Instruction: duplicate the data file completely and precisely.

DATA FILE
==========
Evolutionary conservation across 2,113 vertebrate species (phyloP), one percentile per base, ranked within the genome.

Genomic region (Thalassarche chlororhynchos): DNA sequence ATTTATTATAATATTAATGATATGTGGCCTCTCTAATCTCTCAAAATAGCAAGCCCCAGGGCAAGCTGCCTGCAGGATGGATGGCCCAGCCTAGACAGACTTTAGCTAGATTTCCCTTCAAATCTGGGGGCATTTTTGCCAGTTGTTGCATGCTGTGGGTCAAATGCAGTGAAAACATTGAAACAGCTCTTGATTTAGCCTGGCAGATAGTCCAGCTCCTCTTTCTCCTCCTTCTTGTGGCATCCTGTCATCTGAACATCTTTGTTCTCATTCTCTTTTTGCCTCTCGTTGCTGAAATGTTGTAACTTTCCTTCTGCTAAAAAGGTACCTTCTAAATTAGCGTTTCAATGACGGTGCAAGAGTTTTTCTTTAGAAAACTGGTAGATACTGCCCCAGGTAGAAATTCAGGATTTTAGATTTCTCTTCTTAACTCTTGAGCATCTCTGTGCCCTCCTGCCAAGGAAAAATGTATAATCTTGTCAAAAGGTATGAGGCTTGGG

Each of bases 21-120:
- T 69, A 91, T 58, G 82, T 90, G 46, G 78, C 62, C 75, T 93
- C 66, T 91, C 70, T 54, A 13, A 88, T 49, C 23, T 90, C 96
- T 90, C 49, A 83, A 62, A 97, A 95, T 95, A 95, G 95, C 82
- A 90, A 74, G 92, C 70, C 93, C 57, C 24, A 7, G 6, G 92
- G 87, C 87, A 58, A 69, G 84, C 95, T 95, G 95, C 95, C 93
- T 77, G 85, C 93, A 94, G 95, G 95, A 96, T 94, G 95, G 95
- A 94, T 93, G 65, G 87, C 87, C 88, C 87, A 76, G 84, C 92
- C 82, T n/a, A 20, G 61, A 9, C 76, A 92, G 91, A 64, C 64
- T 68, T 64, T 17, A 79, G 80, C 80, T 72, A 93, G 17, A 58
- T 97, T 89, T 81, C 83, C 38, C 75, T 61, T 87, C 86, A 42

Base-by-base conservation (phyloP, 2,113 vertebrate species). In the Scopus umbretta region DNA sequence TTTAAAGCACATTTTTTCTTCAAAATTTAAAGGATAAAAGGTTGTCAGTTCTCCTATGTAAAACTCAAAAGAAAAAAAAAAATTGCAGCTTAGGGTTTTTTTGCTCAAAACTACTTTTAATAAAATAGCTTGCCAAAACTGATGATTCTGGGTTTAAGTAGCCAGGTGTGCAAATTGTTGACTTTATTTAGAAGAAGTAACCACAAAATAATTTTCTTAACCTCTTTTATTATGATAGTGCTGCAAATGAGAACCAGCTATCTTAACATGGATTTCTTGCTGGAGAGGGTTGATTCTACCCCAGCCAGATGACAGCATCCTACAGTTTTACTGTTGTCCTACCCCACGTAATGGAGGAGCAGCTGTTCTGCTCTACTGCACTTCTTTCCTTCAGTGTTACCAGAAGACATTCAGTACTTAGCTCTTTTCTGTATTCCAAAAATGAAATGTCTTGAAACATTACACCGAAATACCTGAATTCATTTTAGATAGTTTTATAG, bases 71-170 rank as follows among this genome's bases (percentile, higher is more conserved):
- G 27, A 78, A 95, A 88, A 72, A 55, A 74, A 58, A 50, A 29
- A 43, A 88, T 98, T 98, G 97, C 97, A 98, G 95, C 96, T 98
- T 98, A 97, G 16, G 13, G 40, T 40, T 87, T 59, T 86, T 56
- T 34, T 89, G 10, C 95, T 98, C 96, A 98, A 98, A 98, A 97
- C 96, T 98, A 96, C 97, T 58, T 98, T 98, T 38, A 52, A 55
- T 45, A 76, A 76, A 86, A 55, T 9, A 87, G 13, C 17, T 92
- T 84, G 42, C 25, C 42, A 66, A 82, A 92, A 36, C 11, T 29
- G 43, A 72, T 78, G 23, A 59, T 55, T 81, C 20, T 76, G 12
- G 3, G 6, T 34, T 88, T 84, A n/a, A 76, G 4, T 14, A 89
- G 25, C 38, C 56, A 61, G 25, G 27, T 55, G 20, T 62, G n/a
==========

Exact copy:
Evolutionary conservation across 2,113 vertebrate species (phyloP), one percentile per base, ranked within the genome.

Genomic region (Thalassarche chlororhynchos): DNA sequence ATTTATTATAATATTAATGATATGTGGCCTCTCTAATCTCTCAAAATAGCAAGCCCCAGGGCAAGCTGCCTGCAGGATGGATGGCCCAGCCTAGACAGACTTTAGCTAGATTTCCCTTCAAATCTGGGGGCATTTTTGCCAGTTGTTGCATGCTGTGGGTCAAATGCAGTGAAAACATTGAAACAGCTCTTGATTTAGCCTGGCAGATAGTCCAGCTCCTCTTTCTCCTCCTTCTTGTGGCATCCTGTCATCTGAACATCTTTGTTCTCATTCTCTTTTTGCCTCTCGTTGCTGAAATGTTGTAACTTTCCTTCTGCTAAAAAGGTACCTTCTAAATTAGCGTTTCAATGACGGTGCAAGAGTTTTTCTTTAGAAAACTGGTAGATACTGCCCCAGGTAGAAATTCAGGATTTTAGATTTCTCTTCTTAACTCTTGAGCATCTCTGTGCCCTCCTGCCAAGGAAAAATGTATAATCTTGTCAAAAGGTATGAGGCTTGGG

Each of bases 21-120:
- T 69, A 91, T 58, G 82, T 90, G 46, G 78, C 62, C 75, T 93
- C 66, T 91, C 70, T 54, A 13, A 88, T 49, C 23, T 90, C 96
- T 90, C 49, A 83, A 62, A 97, A 95, T 95, A 95, G 95, C 82
- A 90, A 74, G 92, C 70, C 93, C 57, C 24, A 7, G 6, G 92
- G 87, C 87, A 58, A 69, G 84, C 95, T 95, G 95, C 95, C 93
- T 77, G 85, C 93, A 94, G 95, G 95, A 96, T 94, G 95, G 95
- A 94, T 93, G 65, G 87, C 87, C 88, C 87, A 76, G 84, C 92
- C 82, T n/a, A 20, G 61, A 9, C 76, A 92, G 91, A 64, C 64
- T 68, T 64, T 17, A 79, G 80, C 80, T 72, A 93, G 17, A 58
- T 97, T 89, T 81, C 83, C 38, C 75, T 61, T 87, C 86, A 42

Base-by-base conservation (phyloP, 2,113 vertebrate species). In the Scopus umbretta region DNA sequence TTTAAAGCACATTTTTTCTTCAAAATTTAAAGGATAAAAGGTTGTCAGTTCTCCTATGTAAAACTCAAAAGAAAAAAAAAAATTGCAGCTTAGGGTTTTTTTGCTCAAAACTACTTTTAATAAAATAGCTTGCCAAAACTGATGATTCTGGGTTTAAGTAGCCAGGTGTGCAAATTGTTGACTTTATTTAGAAGAAGTAACCACAAAATAATTTTCTTAACCTCTTTTATTATGATAGTGCTGCAAATGAGAACCAGCTATCTTAACATGGATTTCTTGCTGGAGAGGGTTGATTCTACCCCAGCCAGATGACAGCATCCTACAGTTTTACTGTTGTCCTACCCCACGTAATGGAGGAGCAGCTGTTCTGCTCTACTGCACTTCTTTCCTTCAGTGTTACCAGAAGACATTCAGTACTTAGCTCTTTTCTGTATTCCAAAAATGAAATGTCTTGAAACATTACACCGAAATACCTGAATTCATTTTAGATAGTTTTATAG, bases 71-170 rank as follows among this genome's bases (percentile, higher is more conserved):
- G 27, A 78, A 95, A 88, A 72, A 55, A 74, A 58, A 50, A 29
- A 43, A 88, T 98, T 98, G 97, C 97, A 98, G 95, C 96, T 98
- T 98, A 97, G 16, G 13, G 40, T 40, T 87, T 59, T 86, T 56
- T 34, T 89, G 10, C 95, T 98, C 96, A 98, A 98, A 98, A 97
- C 96, T 98, A 96, C 97, T 58, T 98, T 98, T 38, A 52, A 55
- T 45, A 76, A 76, A 86, A 55, T 9, A 87, G 13, C 17, T 92
- T 84, G 42, C 25, C 42, A 66, A 82, A 92, A 36, C 11, T 29
- G 43, A 72, T 78, G 23, A 59, T 55, T 81, C 20, T 76, G 12
- G 3, G 6, T 34, T 88, T 84, A n/a, A 76, G 4, T 14, A 89
- G 25, C 38, C 56, A 61, G 25, G 27, T 55, G 20, T 62, G n/a